[0033]FIG. 4 is a block diagram showing a design assisting system according to a first embodiment of the present invention;

[0034]FIGS. 5A and 5B are plan and cross-sectional views, respectively, of a printed-circuit board used in the first embodiment of the present invention;

[0035]FIGS. 6A and 6B are plan and side elevational views, respectively, of a model for analyzing an electromagnetic field acting on the printed-circuit board shown in FIGS. 5A and 5B;

[0036]FIG. 7 is a perspective view of an electromagnetic field analytic space;

[0037]FIG. 8 is a plan view showing a magnetic field intensity distribution in the vicinity of a ground plane;

[0038]FIG. 9 is a graph showing the measured result of a radiation pattern;

[0039]FIG. 10 is a graph showing the calculated result of a radiation pattern by a method according to the present invention;

[0040]FIG. 11 is a plan view showing a magnetic field intensity distribution on substrate A;

[0041]FIG. 12 is a plan view showing a magnetic field intensity distribution on substrate B;

[0042]FIG. 13 is a graph showing a radiation pattern of the substrate A;

[0043]FIG. 14 is a graph showing a radiation pattern of the substrate B;

[0044]FIG. 15 is a block diagram showing a design assisting system according to a second embodiment of the present invention;

[0045]FIG. 16 is a plan view showing a modified ground plane;

[0046]FIG. 17 is a block diagram showing a design assisting system according to a third embodiment of the present invention;

[0047]FIG. 18 is a diagram showing the structure of a database provided in the design assisting system shown in FIG. 17;

[0048]FIG. 19 is a block diagram showing a design assisting system according to a fourth embodiment of the present invention;

[0049]FIG. 20 is a plan view showing an example in which an assumed position where a cable is connected is specified;

[0050]FIG. 21 is a plan view showing an electric field intensity distribution in the vicinity of a ground plane;

[0051]FIG. 22 is a plan view showing an electric field intensity distribution with a cable connected to a point A;

[0052]FIG. 23 is a plan view showing an electric field intensity distribution with a cable connected to a point B;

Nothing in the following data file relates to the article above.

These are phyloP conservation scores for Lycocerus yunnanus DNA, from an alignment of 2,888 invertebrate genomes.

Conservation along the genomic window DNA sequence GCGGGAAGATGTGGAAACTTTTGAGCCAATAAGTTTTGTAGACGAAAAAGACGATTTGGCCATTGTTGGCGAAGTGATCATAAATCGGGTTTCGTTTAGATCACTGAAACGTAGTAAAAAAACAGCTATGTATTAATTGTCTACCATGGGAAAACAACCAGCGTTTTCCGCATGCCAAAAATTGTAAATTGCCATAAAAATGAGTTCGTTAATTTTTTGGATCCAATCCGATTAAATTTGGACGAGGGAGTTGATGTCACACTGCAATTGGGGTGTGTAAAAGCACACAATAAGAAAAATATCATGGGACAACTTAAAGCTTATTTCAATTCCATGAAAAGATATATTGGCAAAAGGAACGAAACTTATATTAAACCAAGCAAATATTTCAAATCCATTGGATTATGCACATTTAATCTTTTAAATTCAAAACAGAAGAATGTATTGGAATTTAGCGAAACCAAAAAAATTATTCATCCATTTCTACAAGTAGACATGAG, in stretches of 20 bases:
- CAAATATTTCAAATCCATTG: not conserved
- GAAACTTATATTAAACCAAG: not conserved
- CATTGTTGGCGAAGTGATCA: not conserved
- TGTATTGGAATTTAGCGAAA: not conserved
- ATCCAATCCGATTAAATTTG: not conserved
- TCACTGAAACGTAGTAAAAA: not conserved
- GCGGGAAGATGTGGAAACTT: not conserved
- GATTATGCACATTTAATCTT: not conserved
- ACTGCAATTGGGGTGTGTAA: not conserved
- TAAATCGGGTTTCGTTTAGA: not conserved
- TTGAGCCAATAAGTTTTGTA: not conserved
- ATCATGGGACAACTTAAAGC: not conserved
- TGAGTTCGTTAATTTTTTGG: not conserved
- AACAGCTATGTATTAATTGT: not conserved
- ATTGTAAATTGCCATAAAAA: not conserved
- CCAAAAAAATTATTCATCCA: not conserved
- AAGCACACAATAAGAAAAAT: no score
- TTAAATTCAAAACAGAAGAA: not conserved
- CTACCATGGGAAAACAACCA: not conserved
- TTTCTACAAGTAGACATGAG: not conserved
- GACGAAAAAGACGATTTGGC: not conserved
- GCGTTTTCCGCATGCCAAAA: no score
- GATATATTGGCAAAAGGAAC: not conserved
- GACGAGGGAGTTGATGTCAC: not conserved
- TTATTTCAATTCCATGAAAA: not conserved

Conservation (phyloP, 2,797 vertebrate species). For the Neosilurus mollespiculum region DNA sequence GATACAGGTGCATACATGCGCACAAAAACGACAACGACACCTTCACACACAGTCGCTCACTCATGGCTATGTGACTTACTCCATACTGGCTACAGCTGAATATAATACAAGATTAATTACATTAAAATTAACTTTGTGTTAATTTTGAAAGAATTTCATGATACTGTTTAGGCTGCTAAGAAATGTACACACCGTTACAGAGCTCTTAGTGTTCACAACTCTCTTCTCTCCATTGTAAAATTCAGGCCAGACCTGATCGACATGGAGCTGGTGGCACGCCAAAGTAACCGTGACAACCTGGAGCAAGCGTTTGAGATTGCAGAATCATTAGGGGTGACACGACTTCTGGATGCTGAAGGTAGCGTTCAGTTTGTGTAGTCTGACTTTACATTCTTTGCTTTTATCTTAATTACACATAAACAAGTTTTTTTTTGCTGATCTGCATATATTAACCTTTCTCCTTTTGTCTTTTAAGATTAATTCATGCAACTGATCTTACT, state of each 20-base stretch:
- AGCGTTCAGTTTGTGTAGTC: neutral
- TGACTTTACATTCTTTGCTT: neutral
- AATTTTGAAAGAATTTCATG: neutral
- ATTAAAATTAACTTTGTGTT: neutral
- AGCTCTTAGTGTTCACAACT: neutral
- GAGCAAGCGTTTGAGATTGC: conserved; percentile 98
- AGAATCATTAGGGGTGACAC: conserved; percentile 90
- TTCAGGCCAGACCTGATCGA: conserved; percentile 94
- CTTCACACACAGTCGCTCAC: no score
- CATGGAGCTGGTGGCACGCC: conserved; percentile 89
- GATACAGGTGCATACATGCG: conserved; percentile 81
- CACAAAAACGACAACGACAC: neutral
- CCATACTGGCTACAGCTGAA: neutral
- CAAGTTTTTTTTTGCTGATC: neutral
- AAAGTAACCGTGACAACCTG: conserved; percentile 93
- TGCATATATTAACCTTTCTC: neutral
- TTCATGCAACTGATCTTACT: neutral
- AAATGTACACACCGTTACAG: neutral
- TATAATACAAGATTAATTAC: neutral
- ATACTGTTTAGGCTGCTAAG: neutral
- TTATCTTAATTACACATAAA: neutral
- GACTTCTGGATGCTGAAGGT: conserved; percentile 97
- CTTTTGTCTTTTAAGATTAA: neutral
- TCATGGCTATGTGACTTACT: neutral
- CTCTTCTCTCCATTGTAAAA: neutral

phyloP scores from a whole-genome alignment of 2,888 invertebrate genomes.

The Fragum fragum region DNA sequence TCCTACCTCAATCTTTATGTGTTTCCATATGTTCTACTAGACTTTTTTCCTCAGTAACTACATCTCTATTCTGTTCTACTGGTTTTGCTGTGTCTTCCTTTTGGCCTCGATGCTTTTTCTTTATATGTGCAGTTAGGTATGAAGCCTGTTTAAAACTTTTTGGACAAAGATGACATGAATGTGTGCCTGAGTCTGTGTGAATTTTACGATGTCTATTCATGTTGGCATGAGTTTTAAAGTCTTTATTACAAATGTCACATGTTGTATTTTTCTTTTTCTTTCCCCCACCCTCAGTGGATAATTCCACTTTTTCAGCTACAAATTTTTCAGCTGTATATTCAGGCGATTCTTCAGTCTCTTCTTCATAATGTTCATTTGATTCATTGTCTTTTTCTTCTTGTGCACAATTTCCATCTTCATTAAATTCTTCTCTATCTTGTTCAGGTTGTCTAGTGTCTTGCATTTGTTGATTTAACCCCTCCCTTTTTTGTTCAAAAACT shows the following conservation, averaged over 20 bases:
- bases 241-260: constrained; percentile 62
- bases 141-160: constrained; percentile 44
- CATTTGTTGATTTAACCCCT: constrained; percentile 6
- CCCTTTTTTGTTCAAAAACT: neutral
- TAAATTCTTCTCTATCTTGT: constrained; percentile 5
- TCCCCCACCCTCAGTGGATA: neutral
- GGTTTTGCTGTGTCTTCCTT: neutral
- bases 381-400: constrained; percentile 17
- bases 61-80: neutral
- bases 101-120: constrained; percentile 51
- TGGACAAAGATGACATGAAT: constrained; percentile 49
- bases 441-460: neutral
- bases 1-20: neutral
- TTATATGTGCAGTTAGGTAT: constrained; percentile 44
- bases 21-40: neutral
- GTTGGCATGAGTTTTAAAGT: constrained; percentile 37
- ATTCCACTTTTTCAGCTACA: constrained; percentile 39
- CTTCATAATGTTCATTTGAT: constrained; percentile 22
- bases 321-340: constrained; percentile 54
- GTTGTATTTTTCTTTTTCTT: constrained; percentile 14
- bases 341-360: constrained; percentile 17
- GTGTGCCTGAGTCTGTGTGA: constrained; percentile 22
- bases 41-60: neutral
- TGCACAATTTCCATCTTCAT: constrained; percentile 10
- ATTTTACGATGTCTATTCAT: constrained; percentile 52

[0053]FIG. 24 is a diagram showing a radiation pattern with the cable connected to the point A;

[0054]FIG. 25 is a diagram showing a radiation pattern with the cable connected to the point B;

[0055]FIG. 26 is a block diagram showing a design assisting system according to a fifth embodiment of the present invention;

[0056]FIG. 27 is a plan view showing an electric field intensity distribution with a slit defined in a ground plane;

[0057]FIG. 28 is a plan view showing an electric field intensity distribution with case of that an interconnection and an electronic device portion are shielded;

[0058]FIG. 29 is a plan view showing an electric field intensity distribution with a metal casing provided;

[0059]FIG. 30 is a block diagram showing a design assisting system according to a sixth embodiment of the present invention;

[0060]FIG. 31 is a diagram showing the structure of a database provided in the design assisting system shown in FIG. 30;

[0061]FIG. 32 is a block diagram showing a design assisting system according to a seventh embodiment of the present invention;

[0062]FIG. 33 is a plan view showing a position suitable for the connection of a cable;

[0063]FIG. 34 is a view showing the layout of a voltage source arranged according to a conventional layout method;

[0064]FIGS. 35A and 35B are plan and cross-sectional views, respectively, of an example of structure of an LSI package; and

[0065]FIGS. 36A and 36B are plan and cross-sectional views, respectively, representing the structure of the LSI package shown in FIGS. 35A and 35B as a model for analyzing an electromagnetic field.

DESCRIPTION OF THE PREFERRED EMBODIMENTS

[0066] A design assisting system for use in designing a printed-circuit board where a common-mode current is difficult to flow, based on the principles of the present invention, will first be described below.

[0067] A design assisting system according to a first embodiment of the present invention shown in FIG. 4 comprises a combination of three tools 1A, 2A, 3A. Tool 1A serves to generate a model for analyzing an electromagnetic field from the layout information of a printed-circuit board. Tool 2A serves to calculate a magnetic field intensity distribution in the vicinity of the ground plane of the printed-circuit board when frequencies are specified. Tool 3A serves to determine whether a position where a magnetic field is strong is close to the position of an interconnection or not, based on the relationship between the magnetic field intensity distribution and the board layout, and outputting the determined result. The tools may comprise a software or hardware arrangement for performing a certain process. In the present invention, the tools specifically refer to a group of hardware or software for executing a certain process in a CAD apparatus.

[0068] Basic operation of each of tools 1A, 2A, 3A will be described below.